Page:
The two other categories really are people who are slightly older, so let’s say 30 plus and they normally take slightly different classes because they are self-motivated and probably paying for it themselves. People who really want to use English to change their life, change their professional opportunities, they want to get promotions, they want to get a new job, they want to use English in a way that they can’t currently do!
Then there’s a lot of people who are sent by their companies. There’s lots of people from Japan, lots of people from Korea, who will come to Malta for a longer period of time. They’ll study business English!
I would go back to your question, which was who should come to Malta?
Yeah, “what kind of student should study in Malta?”
I think if you’re the kind of person who is attracted by having a really international experience, by meeting people from lots and lots of different countries and making lots of new friends, I think you’ll really enjoy Malta. I think if you’re the kind of person who likes smaller environments as well because Malta is a small island!
Independent learners who want to have an international experience and want to have a lot of fun at the same time – I think that kind of person will have a lot of fun in Malta will benefit a lot from it.
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It’s been really interesting discussion and as I said at the beginning, I’ve never been to Malta and I’m sure many of my listeners have never been to Malta as well.
Do you have any episodes on your podcast about Malta or are you going to record any so that we can learn more?
I do actually! There’s one on the great Siege of Malta, which is this amazing period from history, in 1565, when the Ottoman Empire attempted to conquer the island of Malta. And I’m just in the process of releasing a new miniseries on the assassination of a journalist called Daphne Caruana Galizia, who was murdered in Malta about five years ago.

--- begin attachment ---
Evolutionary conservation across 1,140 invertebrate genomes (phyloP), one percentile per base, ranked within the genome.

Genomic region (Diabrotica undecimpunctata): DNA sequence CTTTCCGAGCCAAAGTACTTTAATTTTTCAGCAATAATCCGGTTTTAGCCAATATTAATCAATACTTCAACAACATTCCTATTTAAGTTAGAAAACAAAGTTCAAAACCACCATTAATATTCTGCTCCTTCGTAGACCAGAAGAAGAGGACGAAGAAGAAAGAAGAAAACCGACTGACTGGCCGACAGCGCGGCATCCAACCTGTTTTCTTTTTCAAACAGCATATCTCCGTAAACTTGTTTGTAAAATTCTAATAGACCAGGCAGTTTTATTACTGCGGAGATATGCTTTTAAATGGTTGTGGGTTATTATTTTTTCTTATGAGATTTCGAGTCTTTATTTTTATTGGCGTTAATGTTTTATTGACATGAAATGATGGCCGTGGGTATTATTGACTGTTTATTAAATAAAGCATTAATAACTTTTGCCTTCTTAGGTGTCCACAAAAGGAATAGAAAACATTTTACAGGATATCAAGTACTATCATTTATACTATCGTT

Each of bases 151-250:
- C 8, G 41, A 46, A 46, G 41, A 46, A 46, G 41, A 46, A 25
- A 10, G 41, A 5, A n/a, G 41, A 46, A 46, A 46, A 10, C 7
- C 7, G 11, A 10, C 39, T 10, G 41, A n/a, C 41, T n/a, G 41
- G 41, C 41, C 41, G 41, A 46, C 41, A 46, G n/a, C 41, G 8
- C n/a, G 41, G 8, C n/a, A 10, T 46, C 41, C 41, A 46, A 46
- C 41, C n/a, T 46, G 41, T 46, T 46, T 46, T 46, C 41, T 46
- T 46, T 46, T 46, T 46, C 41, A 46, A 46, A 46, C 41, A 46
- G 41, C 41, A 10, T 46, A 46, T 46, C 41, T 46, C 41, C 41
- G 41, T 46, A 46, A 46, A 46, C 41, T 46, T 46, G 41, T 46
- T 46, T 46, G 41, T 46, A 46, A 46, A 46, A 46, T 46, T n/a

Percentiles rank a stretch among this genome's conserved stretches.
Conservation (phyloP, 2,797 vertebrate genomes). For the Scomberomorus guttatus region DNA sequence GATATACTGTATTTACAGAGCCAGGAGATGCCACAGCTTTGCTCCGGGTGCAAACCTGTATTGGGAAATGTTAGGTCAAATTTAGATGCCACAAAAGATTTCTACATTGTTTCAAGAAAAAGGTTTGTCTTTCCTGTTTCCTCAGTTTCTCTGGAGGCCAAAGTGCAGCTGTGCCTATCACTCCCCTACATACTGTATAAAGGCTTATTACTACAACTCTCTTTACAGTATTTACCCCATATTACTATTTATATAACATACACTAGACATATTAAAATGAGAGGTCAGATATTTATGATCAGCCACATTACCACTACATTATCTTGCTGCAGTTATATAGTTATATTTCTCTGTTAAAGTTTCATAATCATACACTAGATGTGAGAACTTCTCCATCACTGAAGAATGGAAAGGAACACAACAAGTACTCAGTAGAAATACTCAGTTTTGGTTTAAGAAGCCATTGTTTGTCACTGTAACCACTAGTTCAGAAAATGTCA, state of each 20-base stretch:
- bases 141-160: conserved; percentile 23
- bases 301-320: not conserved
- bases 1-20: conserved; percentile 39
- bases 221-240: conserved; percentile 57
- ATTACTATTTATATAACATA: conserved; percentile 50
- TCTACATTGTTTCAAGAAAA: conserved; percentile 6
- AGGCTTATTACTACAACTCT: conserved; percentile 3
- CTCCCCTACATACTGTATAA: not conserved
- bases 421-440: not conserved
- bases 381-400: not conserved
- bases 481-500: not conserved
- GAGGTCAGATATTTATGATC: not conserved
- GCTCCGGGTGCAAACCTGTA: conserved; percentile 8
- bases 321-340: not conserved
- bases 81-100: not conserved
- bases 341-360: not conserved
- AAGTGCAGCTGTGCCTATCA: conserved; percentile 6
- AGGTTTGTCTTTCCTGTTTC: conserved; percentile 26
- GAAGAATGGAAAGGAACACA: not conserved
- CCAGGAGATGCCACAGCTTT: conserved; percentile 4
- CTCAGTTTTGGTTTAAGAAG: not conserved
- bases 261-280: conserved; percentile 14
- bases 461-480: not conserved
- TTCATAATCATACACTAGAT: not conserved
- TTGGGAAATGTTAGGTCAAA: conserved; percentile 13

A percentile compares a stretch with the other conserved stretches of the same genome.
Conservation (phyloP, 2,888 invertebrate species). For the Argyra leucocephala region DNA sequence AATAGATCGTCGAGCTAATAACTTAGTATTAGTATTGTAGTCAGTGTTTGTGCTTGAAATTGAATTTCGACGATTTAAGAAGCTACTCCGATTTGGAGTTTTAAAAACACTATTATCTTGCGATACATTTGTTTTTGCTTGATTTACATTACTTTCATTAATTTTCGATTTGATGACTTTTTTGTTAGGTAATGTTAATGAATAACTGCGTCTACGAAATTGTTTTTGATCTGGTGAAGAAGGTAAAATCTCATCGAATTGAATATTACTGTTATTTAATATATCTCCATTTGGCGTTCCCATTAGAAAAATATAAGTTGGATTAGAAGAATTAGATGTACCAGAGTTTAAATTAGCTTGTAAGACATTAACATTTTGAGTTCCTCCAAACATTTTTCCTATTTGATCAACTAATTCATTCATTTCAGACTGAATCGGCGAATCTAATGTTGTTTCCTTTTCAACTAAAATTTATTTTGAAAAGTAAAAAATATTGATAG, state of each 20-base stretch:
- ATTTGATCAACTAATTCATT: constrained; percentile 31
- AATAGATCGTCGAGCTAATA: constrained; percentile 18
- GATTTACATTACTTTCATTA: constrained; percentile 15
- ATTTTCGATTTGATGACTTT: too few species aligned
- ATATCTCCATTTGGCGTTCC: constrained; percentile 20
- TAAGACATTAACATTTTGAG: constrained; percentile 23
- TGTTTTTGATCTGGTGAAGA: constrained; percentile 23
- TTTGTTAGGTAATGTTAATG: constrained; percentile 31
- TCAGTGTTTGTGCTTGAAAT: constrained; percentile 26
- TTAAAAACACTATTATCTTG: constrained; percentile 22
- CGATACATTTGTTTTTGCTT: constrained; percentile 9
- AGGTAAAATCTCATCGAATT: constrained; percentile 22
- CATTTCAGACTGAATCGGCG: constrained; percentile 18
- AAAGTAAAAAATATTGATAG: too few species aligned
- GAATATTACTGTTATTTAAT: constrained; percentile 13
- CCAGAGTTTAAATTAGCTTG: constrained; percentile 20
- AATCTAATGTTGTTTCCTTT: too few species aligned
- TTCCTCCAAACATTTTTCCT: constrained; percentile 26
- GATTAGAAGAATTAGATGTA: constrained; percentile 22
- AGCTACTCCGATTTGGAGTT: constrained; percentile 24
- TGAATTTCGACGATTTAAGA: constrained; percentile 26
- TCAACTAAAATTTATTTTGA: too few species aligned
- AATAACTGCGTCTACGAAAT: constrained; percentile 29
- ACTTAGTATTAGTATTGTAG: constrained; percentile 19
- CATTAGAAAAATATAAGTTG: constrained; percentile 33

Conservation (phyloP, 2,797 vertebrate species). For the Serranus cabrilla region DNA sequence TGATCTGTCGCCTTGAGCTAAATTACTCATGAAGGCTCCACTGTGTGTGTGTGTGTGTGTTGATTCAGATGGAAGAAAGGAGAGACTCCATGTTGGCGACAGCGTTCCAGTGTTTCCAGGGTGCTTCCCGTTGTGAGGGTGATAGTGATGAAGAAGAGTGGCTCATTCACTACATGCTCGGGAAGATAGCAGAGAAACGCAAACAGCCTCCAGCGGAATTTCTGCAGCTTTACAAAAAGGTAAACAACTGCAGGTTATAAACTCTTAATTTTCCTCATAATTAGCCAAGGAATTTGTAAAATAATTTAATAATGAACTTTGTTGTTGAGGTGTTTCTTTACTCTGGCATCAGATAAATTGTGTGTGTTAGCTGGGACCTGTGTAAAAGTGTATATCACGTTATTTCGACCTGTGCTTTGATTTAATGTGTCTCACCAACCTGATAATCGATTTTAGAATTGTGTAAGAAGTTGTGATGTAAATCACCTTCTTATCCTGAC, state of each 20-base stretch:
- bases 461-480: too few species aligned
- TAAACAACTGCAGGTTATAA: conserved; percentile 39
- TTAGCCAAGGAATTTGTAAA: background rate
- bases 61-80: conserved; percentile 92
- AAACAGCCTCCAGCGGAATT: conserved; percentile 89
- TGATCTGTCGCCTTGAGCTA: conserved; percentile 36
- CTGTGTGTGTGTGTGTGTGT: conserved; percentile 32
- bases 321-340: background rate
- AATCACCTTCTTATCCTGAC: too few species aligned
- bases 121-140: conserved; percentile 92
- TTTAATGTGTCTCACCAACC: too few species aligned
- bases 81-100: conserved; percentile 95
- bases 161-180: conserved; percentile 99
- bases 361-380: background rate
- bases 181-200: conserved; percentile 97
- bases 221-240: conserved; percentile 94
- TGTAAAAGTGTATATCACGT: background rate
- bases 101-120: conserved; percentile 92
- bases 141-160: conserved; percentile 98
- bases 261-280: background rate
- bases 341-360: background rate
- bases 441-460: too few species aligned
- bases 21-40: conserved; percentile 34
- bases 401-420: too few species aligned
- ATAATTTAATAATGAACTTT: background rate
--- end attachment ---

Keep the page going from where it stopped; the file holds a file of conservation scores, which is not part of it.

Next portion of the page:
Malta also has a slightly dark underbelly that we haven’t touched on, but there’s this miniseries that talks about the assassination of this journalist.
And if you want to know a little bit more about the dark underbelly of Malta, as Alistair has said, go over to his podcast and check out his episodes. But also subscribe to my Patreon, because we’re going to do a bonus conversation afterwards and maybe we’ll talk about this topic over there as well.
But the final thing for you to do Alistair today is let everyone know where they can find you!
Thank you everyone for listening. I hope you’ve enjoyed it. If you do ever come to Malta, or you if you’ve got any questions about Malta, please feel free to reach out to me directly. You can reach out to me at firstname.lastname@example.org and if you if you want to listen to my podcast, it’s called English Learning for Curious Minds. You can find it on all your favourite podcast apps.
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I really enjoyed that conversation, and I hope you did too! I want to say a massive thank you to Alastair for taking the time to come onto Thinking in English – make sure to check out his podcast English Learning for Curious Minds. And the second part of our interview will be available to the English Master and English Lover subscribers over on the Thinking in English Patreon!
After listening to this episode, would you like to study English? If money wasn’t a problem, where is your dream place to learn English?